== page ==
The underlying causes of reduced or potentially delayed AMI admissions since the outbreak of the COVID-19 pandemic are still under debate (17). It has been discussed that symptomatic patients might have suspended or delayed a hospital visit during the pandemic out of fear of infection with the new respiratory disease. Indeed, AMI patients who delayed first medical contact after symptom onset reported COVID-19-related reasons for delayed presentation (12, 18).
In the outpatient sector, no data are available on the impact of the perceived infection risk on CAD patients' decision to consult a medical doctor. In Germany, currently 1.9 million of these patients are enrolled in a structured treatment and prevention program called Disease Management Program (DMP) for CAD. The DMP includes regular quarterly or biannually consultations with the patient's general practitioner (GP) to adjust medication, discuss disease related lifestyle issues to reduce risk factors, and monitor the progression of the CAD (19). CAD patients enrolled in the DMP have a significantly lower risk of death, better adjustment of and adherence to medication, and received more counseling on health behavior (19–21). However, to reduce the risk of infection with COVID-19 in high-risk populations, the Federal Joint Committee decided in March 2020 that interventions in the DMPs could have been suspended or canceled (22). The impact of this decision, either on protecting risk groups from a COVID-19 infection or on the maintenance of sufficient treatment of patients with chronic diseases, is still unknown (3).
To our knowledge, no study on DMP-CAD patients' treatment-seeking behavior during the COVID-19 pandemic is available so far. Therefore, we invited patients enrolled in the DMP-CAD to participate in our explorative questionnaire-based study to investigate if and to what extent the COVID-19 pandemic affected primary care for these patients. We assessed whether DMP-CAD patients made use of primary care during the pandemic compared to the pre-pandemic period, especially in case of prolonged or severe symptoms of their chronic heart disease. Additionally, potential reasons for delayed or canceled consultations were assessed. As aggravated CAD symptoms lead to a higher risk for cardiac events (23), we examined patients' CAD-related symptoms and whether they worsened since the outbreak of the pandemic. Further, behavioral factors—such as smoking, heavy alcohol consumption, and physical inactivity—have a significant effect on adverse health outcomes and mortality in CAD patients (24, 25). We therefore examined changes in health behavior since the outbreak of the pandemic. In addition, CAD patients' compliance with hygiene measures, as well as risk perception of COVID-19, were investigated. Finally, information on depressive symptoms and anxiety was collected as they have been independently associated with the severity of functional impairment, adverse health behavior, lower adherence to therapy, and lower quality of life in patients with CAD (26–30).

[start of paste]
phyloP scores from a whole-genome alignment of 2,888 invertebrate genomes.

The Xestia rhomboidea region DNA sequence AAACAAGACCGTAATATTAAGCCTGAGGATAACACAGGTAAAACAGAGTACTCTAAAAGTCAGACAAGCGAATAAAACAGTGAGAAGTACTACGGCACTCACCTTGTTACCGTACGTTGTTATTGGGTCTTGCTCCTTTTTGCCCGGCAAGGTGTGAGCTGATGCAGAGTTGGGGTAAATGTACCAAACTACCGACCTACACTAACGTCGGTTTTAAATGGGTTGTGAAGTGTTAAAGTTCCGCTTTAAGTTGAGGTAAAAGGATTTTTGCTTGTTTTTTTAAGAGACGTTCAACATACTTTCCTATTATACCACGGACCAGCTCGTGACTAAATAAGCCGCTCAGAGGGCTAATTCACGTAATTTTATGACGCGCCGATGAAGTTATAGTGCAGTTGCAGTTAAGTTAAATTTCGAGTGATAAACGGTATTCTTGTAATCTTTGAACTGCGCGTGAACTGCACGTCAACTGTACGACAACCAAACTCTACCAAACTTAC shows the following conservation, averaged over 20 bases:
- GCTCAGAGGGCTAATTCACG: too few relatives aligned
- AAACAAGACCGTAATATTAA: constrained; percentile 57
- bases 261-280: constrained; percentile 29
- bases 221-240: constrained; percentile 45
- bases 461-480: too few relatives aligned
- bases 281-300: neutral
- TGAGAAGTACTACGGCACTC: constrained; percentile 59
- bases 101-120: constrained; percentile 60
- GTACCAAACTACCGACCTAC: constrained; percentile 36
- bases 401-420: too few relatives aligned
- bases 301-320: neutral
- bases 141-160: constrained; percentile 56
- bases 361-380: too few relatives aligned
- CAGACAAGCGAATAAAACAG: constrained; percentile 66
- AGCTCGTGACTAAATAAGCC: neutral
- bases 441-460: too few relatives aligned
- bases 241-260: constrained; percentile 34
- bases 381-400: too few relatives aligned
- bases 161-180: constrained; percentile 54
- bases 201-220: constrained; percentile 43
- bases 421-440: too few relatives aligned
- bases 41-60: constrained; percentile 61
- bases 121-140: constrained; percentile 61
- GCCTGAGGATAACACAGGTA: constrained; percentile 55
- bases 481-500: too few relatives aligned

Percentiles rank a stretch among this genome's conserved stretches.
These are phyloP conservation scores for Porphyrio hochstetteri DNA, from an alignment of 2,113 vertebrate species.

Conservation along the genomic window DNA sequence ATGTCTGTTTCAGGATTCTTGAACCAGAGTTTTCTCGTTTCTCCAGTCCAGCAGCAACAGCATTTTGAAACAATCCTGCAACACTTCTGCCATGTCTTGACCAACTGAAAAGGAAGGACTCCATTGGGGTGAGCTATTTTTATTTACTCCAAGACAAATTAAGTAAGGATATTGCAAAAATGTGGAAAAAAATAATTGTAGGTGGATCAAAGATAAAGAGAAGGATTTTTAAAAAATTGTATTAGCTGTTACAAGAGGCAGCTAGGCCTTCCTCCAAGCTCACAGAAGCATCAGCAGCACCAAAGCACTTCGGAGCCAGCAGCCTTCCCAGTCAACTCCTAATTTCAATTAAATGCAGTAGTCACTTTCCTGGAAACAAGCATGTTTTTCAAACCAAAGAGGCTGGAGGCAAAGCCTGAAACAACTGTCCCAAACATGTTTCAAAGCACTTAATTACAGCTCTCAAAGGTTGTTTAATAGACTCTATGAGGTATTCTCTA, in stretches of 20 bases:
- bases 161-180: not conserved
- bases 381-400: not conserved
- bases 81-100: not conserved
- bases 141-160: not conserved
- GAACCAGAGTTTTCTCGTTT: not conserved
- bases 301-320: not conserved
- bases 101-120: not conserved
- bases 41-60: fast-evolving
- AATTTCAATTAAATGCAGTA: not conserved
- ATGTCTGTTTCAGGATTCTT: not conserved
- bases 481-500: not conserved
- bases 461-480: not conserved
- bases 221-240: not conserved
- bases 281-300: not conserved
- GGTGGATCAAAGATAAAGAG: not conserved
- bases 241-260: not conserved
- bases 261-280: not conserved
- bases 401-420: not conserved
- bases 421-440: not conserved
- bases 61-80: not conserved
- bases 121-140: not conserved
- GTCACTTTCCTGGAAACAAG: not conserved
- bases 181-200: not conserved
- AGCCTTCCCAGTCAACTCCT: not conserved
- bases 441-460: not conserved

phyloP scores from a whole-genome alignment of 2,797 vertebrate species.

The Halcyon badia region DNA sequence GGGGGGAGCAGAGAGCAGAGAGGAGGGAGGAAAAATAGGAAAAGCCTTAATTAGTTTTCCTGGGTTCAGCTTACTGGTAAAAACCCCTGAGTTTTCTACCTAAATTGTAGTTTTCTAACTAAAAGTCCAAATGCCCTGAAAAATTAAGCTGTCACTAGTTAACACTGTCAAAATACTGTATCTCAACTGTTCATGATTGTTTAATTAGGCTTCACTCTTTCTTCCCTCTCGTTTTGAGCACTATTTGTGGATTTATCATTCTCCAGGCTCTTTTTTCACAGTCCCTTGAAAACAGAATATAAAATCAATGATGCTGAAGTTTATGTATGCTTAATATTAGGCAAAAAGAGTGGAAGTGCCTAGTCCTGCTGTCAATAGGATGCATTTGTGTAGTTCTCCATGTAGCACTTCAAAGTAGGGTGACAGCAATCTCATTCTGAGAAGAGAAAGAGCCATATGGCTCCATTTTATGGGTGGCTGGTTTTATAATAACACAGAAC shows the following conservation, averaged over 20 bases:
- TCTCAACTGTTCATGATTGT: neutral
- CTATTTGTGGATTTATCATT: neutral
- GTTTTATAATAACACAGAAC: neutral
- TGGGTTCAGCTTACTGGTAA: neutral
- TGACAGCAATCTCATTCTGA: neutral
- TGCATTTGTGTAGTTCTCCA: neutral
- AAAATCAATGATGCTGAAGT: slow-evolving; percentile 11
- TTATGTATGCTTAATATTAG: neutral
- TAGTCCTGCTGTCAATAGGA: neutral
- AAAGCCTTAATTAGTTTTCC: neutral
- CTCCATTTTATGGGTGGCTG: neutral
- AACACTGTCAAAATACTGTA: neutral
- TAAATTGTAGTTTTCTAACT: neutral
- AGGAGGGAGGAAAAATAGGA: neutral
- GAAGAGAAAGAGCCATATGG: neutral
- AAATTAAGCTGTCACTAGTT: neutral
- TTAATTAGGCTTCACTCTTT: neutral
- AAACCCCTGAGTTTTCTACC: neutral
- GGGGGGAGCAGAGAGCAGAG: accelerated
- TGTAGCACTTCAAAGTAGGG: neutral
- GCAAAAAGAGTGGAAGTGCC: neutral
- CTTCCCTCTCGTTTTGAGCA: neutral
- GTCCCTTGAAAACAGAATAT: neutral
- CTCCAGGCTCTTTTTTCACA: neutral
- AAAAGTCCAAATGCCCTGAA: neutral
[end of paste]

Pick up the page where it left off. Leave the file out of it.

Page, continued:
Recruitment and Procedures
The data were collected in Central Germany (Figure 1) between October 2020 and February 2021. To recruit patients enrolled in the DMP-CAD, 144 GP practices were invited by letter to voluntarily participate in this study and to send a questionnaire to their DMP-CAD patients. In September 2020, the first invitation letter including study information, a short questionnaire, and an informed consent form was sent to GP practices. In October 2020, a reminder containing the same documents was sent to non-responders of the first wave according to the recommendations of Edwards et al. (31) (see recruitment process in Figure 2).
Figure 1. Data were collected in Central Germany. The size of the blue dots indicates the share of patients with coronary artery disease in each location.